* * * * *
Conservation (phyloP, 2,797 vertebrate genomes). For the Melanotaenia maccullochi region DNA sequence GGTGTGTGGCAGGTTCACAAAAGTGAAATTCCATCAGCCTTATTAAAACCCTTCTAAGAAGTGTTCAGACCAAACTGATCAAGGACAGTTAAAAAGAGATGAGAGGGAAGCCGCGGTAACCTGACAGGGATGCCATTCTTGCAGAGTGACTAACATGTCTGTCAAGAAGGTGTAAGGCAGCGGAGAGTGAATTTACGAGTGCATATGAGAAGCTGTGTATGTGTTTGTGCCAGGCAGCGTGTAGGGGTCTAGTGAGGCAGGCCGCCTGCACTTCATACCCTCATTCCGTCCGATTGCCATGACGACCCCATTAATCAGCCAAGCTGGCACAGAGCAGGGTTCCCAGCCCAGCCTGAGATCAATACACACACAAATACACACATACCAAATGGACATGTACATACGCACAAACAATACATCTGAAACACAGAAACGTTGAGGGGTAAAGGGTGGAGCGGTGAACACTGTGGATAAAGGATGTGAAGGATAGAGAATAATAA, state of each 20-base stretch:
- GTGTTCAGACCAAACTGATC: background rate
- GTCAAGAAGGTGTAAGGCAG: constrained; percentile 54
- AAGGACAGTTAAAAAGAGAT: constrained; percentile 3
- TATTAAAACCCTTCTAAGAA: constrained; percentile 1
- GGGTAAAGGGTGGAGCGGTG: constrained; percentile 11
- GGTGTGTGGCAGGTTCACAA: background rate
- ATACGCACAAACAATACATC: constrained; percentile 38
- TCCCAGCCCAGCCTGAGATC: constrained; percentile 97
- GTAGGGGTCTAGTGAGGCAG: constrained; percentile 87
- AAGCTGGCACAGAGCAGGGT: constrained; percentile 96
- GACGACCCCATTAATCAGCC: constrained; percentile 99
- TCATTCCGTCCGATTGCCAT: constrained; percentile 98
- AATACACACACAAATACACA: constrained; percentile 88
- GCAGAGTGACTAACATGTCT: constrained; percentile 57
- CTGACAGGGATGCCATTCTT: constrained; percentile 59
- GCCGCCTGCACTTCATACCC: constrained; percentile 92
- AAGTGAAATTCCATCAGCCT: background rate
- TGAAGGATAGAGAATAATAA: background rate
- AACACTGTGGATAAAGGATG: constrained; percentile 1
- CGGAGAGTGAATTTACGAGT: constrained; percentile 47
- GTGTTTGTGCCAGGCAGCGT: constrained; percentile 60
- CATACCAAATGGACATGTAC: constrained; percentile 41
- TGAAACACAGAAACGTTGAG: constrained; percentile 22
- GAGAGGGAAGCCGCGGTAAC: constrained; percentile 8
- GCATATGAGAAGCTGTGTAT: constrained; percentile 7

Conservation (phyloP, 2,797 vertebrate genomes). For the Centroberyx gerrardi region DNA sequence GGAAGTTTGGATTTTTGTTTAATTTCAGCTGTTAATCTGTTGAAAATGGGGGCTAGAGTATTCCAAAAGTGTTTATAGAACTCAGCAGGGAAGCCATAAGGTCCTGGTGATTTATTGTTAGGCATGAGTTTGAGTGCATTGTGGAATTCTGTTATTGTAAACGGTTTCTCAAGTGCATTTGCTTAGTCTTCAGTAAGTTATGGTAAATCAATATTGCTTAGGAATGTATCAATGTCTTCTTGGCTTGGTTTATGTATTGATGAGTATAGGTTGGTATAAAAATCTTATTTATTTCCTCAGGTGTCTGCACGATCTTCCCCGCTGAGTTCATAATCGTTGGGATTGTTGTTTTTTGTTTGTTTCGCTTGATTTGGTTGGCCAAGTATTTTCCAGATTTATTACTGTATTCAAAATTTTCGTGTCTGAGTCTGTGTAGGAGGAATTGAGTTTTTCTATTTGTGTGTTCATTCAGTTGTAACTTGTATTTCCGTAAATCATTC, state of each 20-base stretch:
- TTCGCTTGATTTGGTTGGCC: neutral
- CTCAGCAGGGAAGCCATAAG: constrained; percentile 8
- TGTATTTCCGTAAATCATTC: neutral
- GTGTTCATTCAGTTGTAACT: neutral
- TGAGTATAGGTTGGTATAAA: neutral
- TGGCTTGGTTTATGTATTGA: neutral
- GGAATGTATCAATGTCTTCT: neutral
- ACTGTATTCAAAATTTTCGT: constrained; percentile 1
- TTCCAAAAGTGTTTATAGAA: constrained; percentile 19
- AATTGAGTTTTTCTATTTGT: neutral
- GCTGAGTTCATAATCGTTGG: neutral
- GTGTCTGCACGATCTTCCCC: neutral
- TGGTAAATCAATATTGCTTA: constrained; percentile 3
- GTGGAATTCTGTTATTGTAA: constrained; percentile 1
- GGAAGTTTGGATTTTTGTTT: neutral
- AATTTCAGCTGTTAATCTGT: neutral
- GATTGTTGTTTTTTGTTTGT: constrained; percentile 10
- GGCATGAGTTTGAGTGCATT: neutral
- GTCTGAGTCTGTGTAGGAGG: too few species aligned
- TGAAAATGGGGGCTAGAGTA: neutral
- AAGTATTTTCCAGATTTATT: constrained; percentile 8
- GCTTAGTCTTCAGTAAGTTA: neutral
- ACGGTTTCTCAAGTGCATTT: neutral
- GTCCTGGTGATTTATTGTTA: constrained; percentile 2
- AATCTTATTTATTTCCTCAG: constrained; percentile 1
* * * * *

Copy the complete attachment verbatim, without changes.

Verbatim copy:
Conservation (phyloP, 2,797 vertebrate genomes). For the Melanotaenia maccullochi region DNA sequence GGTGTGTGGCAGGTTCACAAAAGTGAAATTCCATCAGCCTTATTAAAACCCTTCTAAGAAGTGTTCAGACCAAACTGATCAAGGACAGTTAAAAAGAGATGAGAGGGAAGCCGCGGTAACCTGACAGGGATGCCATTCTTGCAGAGTGACTAACATGTCTGTCAAGAAGGTGTAAGGCAGCGGAGAGTGAATTTACGAGTGCATATGAGAAGCTGTGTATGTGTTTGTGCCAGGCAGCGTGTAGGGGTCTAGTGAGGCAGGCCGCCTGCACTTCATACCCTCATTCCGTCCGATTGCCATGACGACCCCATTAATCAGCCAAGCTGGCACAGAGCAGGGTTCCCAGCCCAGCCTGAGATCAATACACACACAAATACACACATACCAAATGGACATGTACATACGCACAAACAATACATCTGAAACACAGAAACGTTGAGGGGTAAAGGGTGGAGCGGTGAACACTGTGGATAAAGGATGTGAAGGATAGAGAATAATAA, state of each 20-base stretch:
- GTGTTCAGACCAAACTGATC: background rate
- GTCAAGAAGGTGTAAGGCAG: constrained; percentile 54
- AAGGACAGTTAAAAAGAGAT: constrained; percentile 3
- TATTAAAACCCTTCTAAGAA: constrained; percentile 1
- GGGTAAAGGGTGGAGCGGTG: constrained; percentile 11
- GGTGTGTGGCAGGTTCACAA: background rate
- ATACGCACAAACAATACATC: constrained; percentile 38
- TCCCAGCCCAGCCTGAGATC: constrained; percentile 97
- GTAGGGGTCTAGTGAGGCAG: constrained; percentile 87
- AAGCTGGCACAGAGCAGGGT: constrained; percentile 96
- GACGACCCCATTAATCAGCC: constrained; percentile 99
- TCATTCCGTCCGATTGCCAT: constrained; percentile 98
- AATACACACACAAATACACA: constrained; percentile 88
- GCAGAGTGACTAACATGTCT: constrained; percentile 57
- CTGACAGGGATGCCATTCTT: constrained; percentile 59
- GCCGCCTGCACTTCATACCC: constrained; percentile 92
- AAGTGAAATTCCATCAGCCT: background rate
- TGAAGGATAGAGAATAATAA: background rate
- AACACTGTGGATAAAGGATG: constrained; percentile 1
- CGGAGAGTGAATTTACGAGT: constrained; percentile 47
- GTGTTTGTGCCAGGCAGCGT: constrained; percentile 60
- CATACCAAATGGACATGTAC: constrained; percentile 41
- TGAAACACAGAAACGTTGAG: constrained; percentile 22
- GAGAGGGAAGCCGCGGTAAC: constrained; percentile 8
- GCATATGAGAAGCTGTGTAT: constrained; percentile 7

Conservation (phyloP, 2,797 vertebrate genomes). For the Centroberyx gerrardi region DNA sequence GGAAGTTTGGATTTTTGTTTAATTTCAGCTGTTAATCTGTTGAAAATGGGGGCTAGAGTATTCCAAAAGTGTTTATAGAACTCAGCAGGGAAGCCATAAGGTCCTGGTGATTTATTGTTAGGCATGAGTTTGAGTGCATTGTGGAATTCTGTTATTGTAAACGGTTTCTCAAGTGCATTTGCTTAGTCTTCAGTAAGTTATGGTAAATCAATATTGCTTAGGAATGTATCAATGTCTTCTTGGCTTGGTTTATGTATTGATGAGTATAGGTTGGTATAAAAATCTTATTTATTTCCTCAGGTGTCTGCACGATCTTCCCCGCTGAGTTCATAATCGTTGGGATTGTTGTTTTTTGTTTGTTTCGCTTGATTTGGTTGGCCAAGTATTTTCCAGATTTATTACTGTATTCAAAATTTTCGTGTCTGAGTCTGTGTAGGAGGAATTGAGTTTTTCTATTTGTGTGTTCATTCAGTTGTAACTTGTATTTCCGTAAATCATTC, state of each 20-base stretch:
- TTCGCTTGATTTGGTTGGCC: neutral
- CTCAGCAGGGAAGCCATAAG: constrained; percentile 8
- TGTATTTCCGTAAATCATTC: neutral
- GTGTTCATTCAGTTGTAACT: neutral
- TGAGTATAGGTTGGTATAAA: neutral
- TGGCTTGGTTTATGTATTGA: neutral
- GGAATGTATCAATGTCTTCT: neutral
- ACTGTATTCAAAATTTTCGT: constrained; percentile 1
- TTCCAAAAGTGTTTATAGAA: constrained; percentile 19
- AATTGAGTTTTTCTATTTGT: neutral
- GCTGAGTTCATAATCGTTGG: neutral
- GTGTCTGCACGATCTTCCCC: neutral
- TGGTAAATCAATATTGCTTA: constrained; percentile 3
- GTGGAATTCTGTTATTGTAA: constrained; percentile 1
- GGAAGTTTGGATTTTTGTTT: neutral
- AATTTCAGCTGTTAATCTGT: neutral
- GATTGTTGTTTTTTGTTTGT: constrained; percentile 10
- GGCATGAGTTTGAGTGCATT: neutral
- GTCTGAGTCTGTGTAGGAGG: too few species aligned
- TGAAAATGGGGGCTAGAGTA: neutral
- AAGTATTTTCCAGATTTATT: constrained; percentile 8
- GCTTAGTCTTCAGTAAGTTA: neutral
- ACGGTTTCTCAAGTGCATTT: neutral
- GTCCTGGTGATTTATTGTTA: constrained; percentile 2
- AATCTTATTTATTTCCTCAG: constrained; percentile 1